Friday July 19, 2024

Minorities constantly fear for their security and survival, says study

By Zia Ur Rehman
March 28, 2022

Highlighting the psychological and socioeconomic impact of hate speech on religious and sectarian minorities in Sindh, a study published recently claims that there is a constant fear among minority communities regarding their security and survival.

The National Commission for Justice & Peace (NCJP), a mandated body of the Catholic Bishops’ Conference, carried out the study, titled ‘Hate Speech: A Subtle Discrimination! Trends of Religious Hate Speech in Sindh’, which was launched at an event at a hotel in Karachi.

The NCJP conducted focus group discussions with Christian, Hindu, Sikh, Shia and Ahmadi communities to observe and record the trends of hate speech with each community in Karachi, Hyderabad and Nagarparkar to have a clearer understanding of hate speech implications on daily lives.

“This evidence-based document serves as a tool to recognise the ignored hate speech and also examines the detrimental effects of hate speech on society,” reads the study’s methodology section.

Mental health

The study states in its findings that hate speech is accepted as a norm in Pakistan, and one of its immediate effects is that people experience a loss of self-esteem.

“Experiencing hate speech on a daily basis for a longer period of time results in persistent stress on victims, which adversely affects their productivity in all walks of life, especially education, workplace performance and social spaces,” finds the study. “With an increasing sense of inferiority in victims, they tend to isolate themselves, which further leads only towards the worsening of their mental health,” it points out.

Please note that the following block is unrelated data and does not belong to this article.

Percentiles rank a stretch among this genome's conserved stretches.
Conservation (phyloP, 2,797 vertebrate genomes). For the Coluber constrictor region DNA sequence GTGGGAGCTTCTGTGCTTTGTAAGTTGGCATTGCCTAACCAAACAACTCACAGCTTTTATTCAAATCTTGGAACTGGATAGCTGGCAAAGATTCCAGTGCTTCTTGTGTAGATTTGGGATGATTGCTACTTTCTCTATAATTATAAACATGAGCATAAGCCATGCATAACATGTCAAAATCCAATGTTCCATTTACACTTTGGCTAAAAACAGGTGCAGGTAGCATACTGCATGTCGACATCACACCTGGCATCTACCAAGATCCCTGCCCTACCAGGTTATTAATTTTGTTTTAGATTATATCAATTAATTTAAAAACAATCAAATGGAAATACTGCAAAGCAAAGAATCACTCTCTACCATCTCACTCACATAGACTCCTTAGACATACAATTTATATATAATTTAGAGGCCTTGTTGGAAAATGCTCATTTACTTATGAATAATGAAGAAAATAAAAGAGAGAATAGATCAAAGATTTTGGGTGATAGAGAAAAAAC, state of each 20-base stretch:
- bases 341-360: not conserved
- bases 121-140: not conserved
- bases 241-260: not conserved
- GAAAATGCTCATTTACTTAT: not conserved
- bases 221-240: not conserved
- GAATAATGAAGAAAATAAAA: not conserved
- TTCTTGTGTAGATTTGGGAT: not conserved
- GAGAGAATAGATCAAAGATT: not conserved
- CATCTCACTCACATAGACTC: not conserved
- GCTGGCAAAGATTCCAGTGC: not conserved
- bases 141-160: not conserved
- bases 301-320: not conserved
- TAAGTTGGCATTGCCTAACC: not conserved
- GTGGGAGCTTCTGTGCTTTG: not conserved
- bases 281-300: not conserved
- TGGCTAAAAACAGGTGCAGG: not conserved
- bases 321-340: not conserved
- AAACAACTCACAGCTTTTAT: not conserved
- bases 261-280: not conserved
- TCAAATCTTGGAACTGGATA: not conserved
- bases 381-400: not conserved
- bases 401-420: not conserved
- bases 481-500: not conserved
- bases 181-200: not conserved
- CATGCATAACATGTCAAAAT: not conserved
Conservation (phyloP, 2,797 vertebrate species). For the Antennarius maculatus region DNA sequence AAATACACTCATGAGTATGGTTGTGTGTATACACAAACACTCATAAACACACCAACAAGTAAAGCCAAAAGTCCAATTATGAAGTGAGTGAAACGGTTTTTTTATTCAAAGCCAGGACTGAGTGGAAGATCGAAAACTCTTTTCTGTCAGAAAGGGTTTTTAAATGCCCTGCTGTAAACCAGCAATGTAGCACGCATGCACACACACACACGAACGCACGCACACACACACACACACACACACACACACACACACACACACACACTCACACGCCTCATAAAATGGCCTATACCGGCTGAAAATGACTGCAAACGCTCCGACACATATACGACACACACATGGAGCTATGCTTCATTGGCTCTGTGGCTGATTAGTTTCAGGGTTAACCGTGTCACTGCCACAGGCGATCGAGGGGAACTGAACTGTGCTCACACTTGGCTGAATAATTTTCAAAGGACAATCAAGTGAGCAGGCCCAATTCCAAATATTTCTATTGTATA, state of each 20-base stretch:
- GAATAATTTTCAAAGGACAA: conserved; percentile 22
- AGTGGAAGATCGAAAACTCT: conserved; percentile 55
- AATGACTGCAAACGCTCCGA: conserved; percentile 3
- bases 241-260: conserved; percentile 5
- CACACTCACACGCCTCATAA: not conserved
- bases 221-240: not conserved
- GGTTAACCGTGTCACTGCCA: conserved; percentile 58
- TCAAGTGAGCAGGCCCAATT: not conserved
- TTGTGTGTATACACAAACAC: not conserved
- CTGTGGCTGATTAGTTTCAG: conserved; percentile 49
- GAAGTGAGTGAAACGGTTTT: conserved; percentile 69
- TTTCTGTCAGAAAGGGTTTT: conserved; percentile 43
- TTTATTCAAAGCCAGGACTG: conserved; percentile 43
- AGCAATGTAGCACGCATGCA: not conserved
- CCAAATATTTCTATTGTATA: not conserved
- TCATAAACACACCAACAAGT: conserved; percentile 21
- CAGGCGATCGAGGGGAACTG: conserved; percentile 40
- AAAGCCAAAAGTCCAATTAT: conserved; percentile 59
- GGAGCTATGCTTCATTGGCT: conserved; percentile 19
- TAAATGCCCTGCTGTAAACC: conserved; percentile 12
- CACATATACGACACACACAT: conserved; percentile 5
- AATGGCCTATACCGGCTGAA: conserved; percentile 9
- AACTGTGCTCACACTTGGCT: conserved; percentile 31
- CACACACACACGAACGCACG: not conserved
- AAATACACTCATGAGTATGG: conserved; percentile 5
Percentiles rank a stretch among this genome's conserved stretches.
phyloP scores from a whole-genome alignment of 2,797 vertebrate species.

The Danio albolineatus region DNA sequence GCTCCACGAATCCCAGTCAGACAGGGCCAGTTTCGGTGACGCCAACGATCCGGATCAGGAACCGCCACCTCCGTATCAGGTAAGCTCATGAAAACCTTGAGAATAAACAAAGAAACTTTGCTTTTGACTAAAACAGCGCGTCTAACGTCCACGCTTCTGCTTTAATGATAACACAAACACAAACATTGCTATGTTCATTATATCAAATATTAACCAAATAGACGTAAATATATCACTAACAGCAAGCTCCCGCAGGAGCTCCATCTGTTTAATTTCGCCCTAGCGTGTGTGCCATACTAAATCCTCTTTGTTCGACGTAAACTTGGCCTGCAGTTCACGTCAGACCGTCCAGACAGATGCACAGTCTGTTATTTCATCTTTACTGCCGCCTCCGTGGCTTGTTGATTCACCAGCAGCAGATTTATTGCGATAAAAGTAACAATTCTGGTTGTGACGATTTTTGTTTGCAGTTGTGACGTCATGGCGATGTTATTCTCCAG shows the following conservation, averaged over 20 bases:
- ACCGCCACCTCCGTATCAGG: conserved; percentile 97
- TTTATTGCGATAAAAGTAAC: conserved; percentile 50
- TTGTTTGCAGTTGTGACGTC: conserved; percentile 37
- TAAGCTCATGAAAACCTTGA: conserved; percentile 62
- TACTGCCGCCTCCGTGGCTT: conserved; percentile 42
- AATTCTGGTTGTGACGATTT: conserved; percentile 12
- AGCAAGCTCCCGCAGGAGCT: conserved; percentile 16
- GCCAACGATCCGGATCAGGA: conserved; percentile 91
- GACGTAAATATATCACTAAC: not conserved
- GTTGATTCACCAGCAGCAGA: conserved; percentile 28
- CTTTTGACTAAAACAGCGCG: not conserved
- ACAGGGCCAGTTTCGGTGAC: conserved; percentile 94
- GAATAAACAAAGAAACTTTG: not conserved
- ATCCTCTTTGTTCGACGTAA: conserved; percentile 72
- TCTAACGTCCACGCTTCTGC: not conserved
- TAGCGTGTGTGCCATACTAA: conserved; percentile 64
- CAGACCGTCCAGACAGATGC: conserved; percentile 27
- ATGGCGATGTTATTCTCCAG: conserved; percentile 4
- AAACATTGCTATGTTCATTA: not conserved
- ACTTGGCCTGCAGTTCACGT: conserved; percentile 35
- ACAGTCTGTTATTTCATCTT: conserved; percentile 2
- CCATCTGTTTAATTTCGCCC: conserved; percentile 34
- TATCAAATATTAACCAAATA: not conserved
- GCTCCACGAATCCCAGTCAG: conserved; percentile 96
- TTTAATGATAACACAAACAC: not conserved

Women are prone to hate speech in public areas, as being women in a male-dominant society makes them already vulnerable based on their gender, notes the study. “Women belonging to religious minorities are recognised easily in public due to their traditional attire; for instance, Hindu women in Sindh usually wear Ghagra Choli, which is their traditional dress.”

Calling names is generally observed in markets, and especially indecent names based on religious identity. However, men are also victims of religious hate speech in public spaces, but the frequency is far less, as it is highly difficult to differentiate a man based on his attire, states the study.


The study notes that discrimination is also practised in medical institutions, where medical assistance is denied to members of religious minorities solely due to their faith or belief, and no one is held accountable for such human rights violations.


When hate speech becomes prevalent in a local area with a few households of religious minorities, families feel vulnerable and relocate to areas with a considerable population of religious minorities, observes the study.

However, this phenomenon is practised to ensure safety and security, but even the religious minority settlements are not safe, as they are at risk of mob attacks, which are now occurring frequently on Hindu settlements in rural areas. And mob attacks are a result of direct hate speeches, it notes.